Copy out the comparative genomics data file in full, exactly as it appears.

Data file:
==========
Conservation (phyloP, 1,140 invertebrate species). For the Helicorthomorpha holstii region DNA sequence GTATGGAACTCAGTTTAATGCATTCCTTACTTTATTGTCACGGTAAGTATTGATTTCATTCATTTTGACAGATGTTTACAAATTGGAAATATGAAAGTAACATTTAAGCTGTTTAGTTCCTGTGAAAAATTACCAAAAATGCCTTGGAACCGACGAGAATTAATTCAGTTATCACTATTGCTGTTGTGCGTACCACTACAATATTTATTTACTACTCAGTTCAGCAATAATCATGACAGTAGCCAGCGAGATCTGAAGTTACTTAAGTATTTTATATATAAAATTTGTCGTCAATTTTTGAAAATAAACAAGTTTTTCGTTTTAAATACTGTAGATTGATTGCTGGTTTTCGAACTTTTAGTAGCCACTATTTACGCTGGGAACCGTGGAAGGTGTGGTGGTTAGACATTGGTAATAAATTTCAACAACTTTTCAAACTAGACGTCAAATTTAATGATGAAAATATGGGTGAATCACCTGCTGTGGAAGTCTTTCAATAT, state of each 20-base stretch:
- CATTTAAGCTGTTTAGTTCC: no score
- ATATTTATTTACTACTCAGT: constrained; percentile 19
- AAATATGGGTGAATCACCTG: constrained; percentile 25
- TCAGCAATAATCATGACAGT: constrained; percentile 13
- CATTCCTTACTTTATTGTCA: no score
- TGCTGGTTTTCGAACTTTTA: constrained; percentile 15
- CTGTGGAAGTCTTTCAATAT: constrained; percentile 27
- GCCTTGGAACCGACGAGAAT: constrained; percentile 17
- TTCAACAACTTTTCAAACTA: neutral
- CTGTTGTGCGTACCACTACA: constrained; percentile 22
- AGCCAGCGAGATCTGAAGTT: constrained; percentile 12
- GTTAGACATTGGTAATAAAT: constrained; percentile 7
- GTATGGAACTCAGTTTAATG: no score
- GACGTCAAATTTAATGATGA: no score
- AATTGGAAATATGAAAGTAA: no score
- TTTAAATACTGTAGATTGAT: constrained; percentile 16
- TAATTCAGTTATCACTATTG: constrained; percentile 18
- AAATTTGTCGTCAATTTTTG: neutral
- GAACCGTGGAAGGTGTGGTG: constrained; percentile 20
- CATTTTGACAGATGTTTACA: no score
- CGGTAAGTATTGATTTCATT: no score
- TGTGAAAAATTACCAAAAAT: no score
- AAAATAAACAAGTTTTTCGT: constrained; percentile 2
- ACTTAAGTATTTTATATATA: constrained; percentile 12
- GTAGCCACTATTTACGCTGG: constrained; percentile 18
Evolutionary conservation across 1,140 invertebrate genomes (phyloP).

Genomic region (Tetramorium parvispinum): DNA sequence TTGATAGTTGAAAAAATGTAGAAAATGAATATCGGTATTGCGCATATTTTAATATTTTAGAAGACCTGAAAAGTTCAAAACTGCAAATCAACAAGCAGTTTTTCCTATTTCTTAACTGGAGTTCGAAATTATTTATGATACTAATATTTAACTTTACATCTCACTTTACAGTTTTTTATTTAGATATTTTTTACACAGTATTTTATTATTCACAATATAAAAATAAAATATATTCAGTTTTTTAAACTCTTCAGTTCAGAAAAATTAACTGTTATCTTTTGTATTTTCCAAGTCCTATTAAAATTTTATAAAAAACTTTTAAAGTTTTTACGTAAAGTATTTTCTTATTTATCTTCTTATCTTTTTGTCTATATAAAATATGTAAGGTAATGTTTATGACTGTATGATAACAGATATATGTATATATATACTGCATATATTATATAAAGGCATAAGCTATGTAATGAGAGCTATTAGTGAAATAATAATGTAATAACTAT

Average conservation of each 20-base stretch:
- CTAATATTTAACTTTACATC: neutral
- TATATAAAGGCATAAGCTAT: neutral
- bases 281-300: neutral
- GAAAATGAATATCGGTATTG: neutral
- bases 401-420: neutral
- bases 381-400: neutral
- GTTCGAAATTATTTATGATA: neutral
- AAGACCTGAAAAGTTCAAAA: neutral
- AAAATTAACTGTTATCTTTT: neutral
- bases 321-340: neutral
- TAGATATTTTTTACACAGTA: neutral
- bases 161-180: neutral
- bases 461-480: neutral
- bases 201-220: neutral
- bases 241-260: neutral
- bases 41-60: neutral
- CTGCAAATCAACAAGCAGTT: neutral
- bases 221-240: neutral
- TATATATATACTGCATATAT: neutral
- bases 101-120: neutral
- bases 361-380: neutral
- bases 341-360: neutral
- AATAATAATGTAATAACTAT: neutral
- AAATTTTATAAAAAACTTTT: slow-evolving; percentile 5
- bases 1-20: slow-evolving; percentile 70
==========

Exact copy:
Conservation (phyloP, 1,140 invertebrate species). For the Helicorthomorpha holstii region DNA sequence GTATGGAACTCAGTTTAATGCATTCCTTACTTTATTGTCACGGTAAGTATTGATTTCATTCATTTTGACAGATGTTTACAAATTGGAAATATGAAAGTAACATTTAAGCTGTTTAGTTCCTGTGAAAAATTACCAAAAATGCCTTGGAACCGACGAGAATTAATTCAGTTATCACTATTGCTGTTGTGCGTACCACTACAATATTTATTTACTACTCAGTTCAGCAATAATCATGACAGTAGCCAGCGAGATCTGAAGTTACTTAAGTATTTTATATATAAAATTTGTCGTCAATTTTTGAAAATAAACAAGTTTTTCGTTTTAAATACTGTAGATTGATTGCTGGTTTTCGAACTTTTAGTAGCCACTATTTACGCTGGGAACCGTGGAAGGTGTGGTGGTTAGACATTGGTAATAAATTTCAACAACTTTTCAAACTAGACGTCAAATTTAATGATGAAAATATGGGTGAATCACCTGCTGTGGAAGTCTTTCAATAT, state of each 20-base stretch:
- CATTTAAGCTGTTTAGTTCC: no score
- ATATTTATTTACTACTCAGT: constrained; percentile 19
- AAATATGGGTGAATCACCTG: constrained; percentile 25
- TCAGCAATAATCATGACAGT: constrained; percentile 13
- CATTCCTTACTTTATTGTCA: no score
- TGCTGGTTTTCGAACTTTTA: constrained; percentile 15
- CTGTGGAAGTCTTTCAATAT: constrained; percentile 27
- GCCTTGGAACCGACGAGAAT: constrained; percentile 17
- TTCAACAACTTTTCAAACTA: neutral
- CTGTTGTGCGTACCACTACA: constrained; percentile 22
- AGCCAGCGAGATCTGAAGTT: constrained; percentile 12
- GTTAGACATTGGTAATAAAT: constrained; percentile 7
- GTATGGAACTCAGTTTAATG: no score
- GACGTCAAATTTAATGATGA: no score
- AATTGGAAATATGAAAGTAA: no score
- TTTAAATACTGTAGATTGAT: constrained; percentile 16
- TAATTCAGTTATCACTATTG: constrained; percentile 18
- AAATTTGTCGTCAATTTTTG: neutral
- GAACCGTGGAAGGTGTGGTG: constrained; percentile 20
- CATTTTGACAGATGTTTACA: no score
- CGGTAAGTATTGATTTCATT: no score
- TGTGAAAAATTACCAAAAAT: no score
- AAAATAAACAAGTTTTTCGT: constrained; percentile 2
- ACTTAAGTATTTTATATATA: constrained; percentile 12
- GTAGCCACTATTTACGCTGG: constrained; percentile 18
Evolutionary conservation across 1,140 invertebrate genomes (phyloP).

Genomic region (Tetramorium parvispinum): DNA sequence TTGATAGTTGAAAAAATGTAGAAAATGAATATCGGTATTGCGCATATTTTAATATTTTAGAAGACCTGAAAAGTTCAAAACTGCAAATCAACAAGCAGTTTTTCCTATTTCTTAACTGGAGTTCGAAATTATTTATGATACTAATATTTAACTTTACATCTCACTTTACAGTTTTTTATTTAGATATTTTTTACACAGTATTTTATTATTCACAATATAAAAATAAAATATATTCAGTTTTTTAAACTCTTCAGTTCAGAAAAATTAACTGTTATCTTTTGTATTTTCCAAGTCCTATTAAAATTTTATAAAAAACTTTTAAAGTTTTTACGTAAAGTATTTTCTTATTTATCTTCTTATCTTTTTGTCTATATAAAATATGTAAGGTAATGTTTATGACTGTATGATAACAGATATATGTATATATATACTGCATATATTATATAAAGGCATAAGCTATGTAATGAGAGCTATTAGTGAAATAATAATGTAATAACTAT

Average conservation of each 20-base stretch:
- CTAATATTTAACTTTACATC: neutral
- TATATAAAGGCATAAGCTAT: neutral
- bases 281-300: neutral
- GAAAATGAATATCGGTATTG: neutral
- bases 401-420: neutral
- bases 381-400: neutral
- GTTCGAAATTATTTATGATA: neutral
- AAGACCTGAAAAGTTCAAAA: neutral
- AAAATTAACTGTTATCTTTT: neutral
- bases 321-340: neutral
- TAGATATTTTTTACACAGTA: neutral
- bases 161-180: neutral
- bases 461-480: neutral
- bases 201-220: neutral
- bases 241-260: neutral
- bases 41-60: neutral
- CTGCAAATCAACAAGCAGTT: neutral
- bases 221-240: neutral
- TATATATATACTGCATATAT: neutral
- bases 101-120: neutral
- bases 361-380: neutral
- bases 341-360: neutral
- AATAATAATGTAATAACTAT: neutral
- AAATTTTATAAAAAACTTTT: slow-evolving; percentile 5
- bases 1-20: slow-evolving; percentile 70